Hamnerius N, Svedman C, Bergendorff O, et al. Wet work exposure and hand eczema among healthcare workers: a cross-sectional study. Br J Dermatol. 2018;178(2):452-461.
Hamnerius, N., Svedman, C., Bergendorff, O., Björk, J., Bruze, M., & Pontén, A. (2018). Wet work exposure and hand eczema among healthcare workers: a cross-sectional study. The British Journal of Dermatology, 178(2), pp. 452-461. doi:10.1111/bjd.15813.
Hamnerius N, et al. Wet Work Exposure and Hand Eczema Among Healthcare Workers: a Cross-sectional Study. Br J Dermatol. 2018;178(2):452-461. PubMed PMID: 28722122.
* Article titles in AMA citation format should be in sentence-case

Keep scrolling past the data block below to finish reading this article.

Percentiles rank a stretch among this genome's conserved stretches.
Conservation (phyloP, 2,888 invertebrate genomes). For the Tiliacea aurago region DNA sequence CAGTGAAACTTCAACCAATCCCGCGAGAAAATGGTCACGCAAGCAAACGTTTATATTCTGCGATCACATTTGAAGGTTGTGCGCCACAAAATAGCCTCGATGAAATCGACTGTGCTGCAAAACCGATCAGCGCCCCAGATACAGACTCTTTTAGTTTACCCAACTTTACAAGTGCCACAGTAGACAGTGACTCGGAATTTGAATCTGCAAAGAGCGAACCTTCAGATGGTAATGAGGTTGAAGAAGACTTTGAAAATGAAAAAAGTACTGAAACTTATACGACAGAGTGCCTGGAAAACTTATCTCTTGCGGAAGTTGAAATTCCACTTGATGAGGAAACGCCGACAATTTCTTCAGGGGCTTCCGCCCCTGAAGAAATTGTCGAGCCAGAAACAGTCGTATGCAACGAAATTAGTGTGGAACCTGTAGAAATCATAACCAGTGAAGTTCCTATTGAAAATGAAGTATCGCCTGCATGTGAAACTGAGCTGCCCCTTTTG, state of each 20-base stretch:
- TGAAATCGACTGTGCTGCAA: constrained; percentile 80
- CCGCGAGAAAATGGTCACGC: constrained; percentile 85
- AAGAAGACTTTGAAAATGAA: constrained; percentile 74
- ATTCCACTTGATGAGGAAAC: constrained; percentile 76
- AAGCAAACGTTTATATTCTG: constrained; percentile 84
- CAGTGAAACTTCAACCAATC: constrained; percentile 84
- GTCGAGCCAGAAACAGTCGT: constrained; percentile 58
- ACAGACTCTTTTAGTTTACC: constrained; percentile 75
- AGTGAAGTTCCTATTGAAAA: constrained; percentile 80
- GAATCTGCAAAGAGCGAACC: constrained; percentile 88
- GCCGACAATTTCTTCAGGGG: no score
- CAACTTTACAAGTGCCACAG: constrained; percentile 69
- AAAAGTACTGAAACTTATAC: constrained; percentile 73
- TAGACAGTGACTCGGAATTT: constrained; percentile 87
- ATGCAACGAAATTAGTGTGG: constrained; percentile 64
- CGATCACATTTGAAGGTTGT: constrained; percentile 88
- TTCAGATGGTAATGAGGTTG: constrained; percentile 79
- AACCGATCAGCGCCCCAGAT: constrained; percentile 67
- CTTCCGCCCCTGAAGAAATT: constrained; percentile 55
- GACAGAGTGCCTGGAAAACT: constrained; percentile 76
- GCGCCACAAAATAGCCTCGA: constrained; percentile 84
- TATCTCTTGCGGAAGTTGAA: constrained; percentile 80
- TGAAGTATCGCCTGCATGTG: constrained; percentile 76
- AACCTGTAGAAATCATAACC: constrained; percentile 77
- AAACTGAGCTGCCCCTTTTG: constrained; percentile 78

TY - JOUR T1 - Wet work exposure and hand eczema among healthcare workers: a cross-sectional study. AU - Hamnerius,N, AU - Svedman,C, AU - Bergendorff,O, AU - Björk,J, AU - Bruze,M, AU - Pontén,A, Y1 - 2017/12/22/ PY - 2017/07/11/accepted PY - 2017/7/20/pubmed PY - 2019/4/23/medline PY - 2017/7/20/entrez SP - 452 EP - 461 JF - The British journal of dermatology JO - Br. J. Dermatol. VL - 178 IS - 2 N2 - BACKGROUND: Hand eczema is more common in healthcare workers than in the general population. Hands are subject to changing occupational exposures as a result of mandatory hygiene regulations for healthcare workers. OBJECTIVES: To describe exposure to hygiene procedures and investigate the associations between occupational hand washing, use of nonsterile gloves and hand disinfectant, and self-reported hand eczema. METHODS: This was a cross-sectional study; an electronic questionnaire was distributed to 28 762 hospital employees in southern Sweden. Nurses, assistant nurses or physicians constituted the group of healthcare workers analysed. Adjustments were made for sex, age, wet work at home, lifestyle factors and atopic dermatitis. RESULTS: In total, 12 288 (43%) responded, including 9051 healthcare workers. In this group the 1-year prevalence of self-reported hand eczema was 21%. On a daily basis, 30% reported hand washing with soap > 20 times at work, 45% used hand disinfectants > 50 times and 54% wore nonsterile gloves for > 2 h. After adjustment for confounding factors, a dose-dependent association with self-reported hand eczema was found for the daily number of hand washes with soap at work and time working with disposable gloves but not for alcoholic disinfectant use. Hand washing outside work was not associated with self-reported hand eczema in the adjusted multivariate analysis. CONCLUSIONS: In this study, we found a higher 1-year prevalence of self-reported hand eczema among Swedish healthcare workers than reported in the general population. Hand washing with soap and use of disposable gloves were associated with the occurrence of self-reported hand eczema in a dose-dependent way. Use of hand disinfectant was not associated with self-reported hand eczema. SN - 1365-2133 UR - https://www.unboundmedicine.com/medline/citation/28722122/Wet_work_exposure_and_hand_eczema_among_healthcare_workers:_a_cross_sectional_study_ L2 - https://doi.org/10.1111/bjd.15813 DB - PRIME DP - Unbound Medicine ER -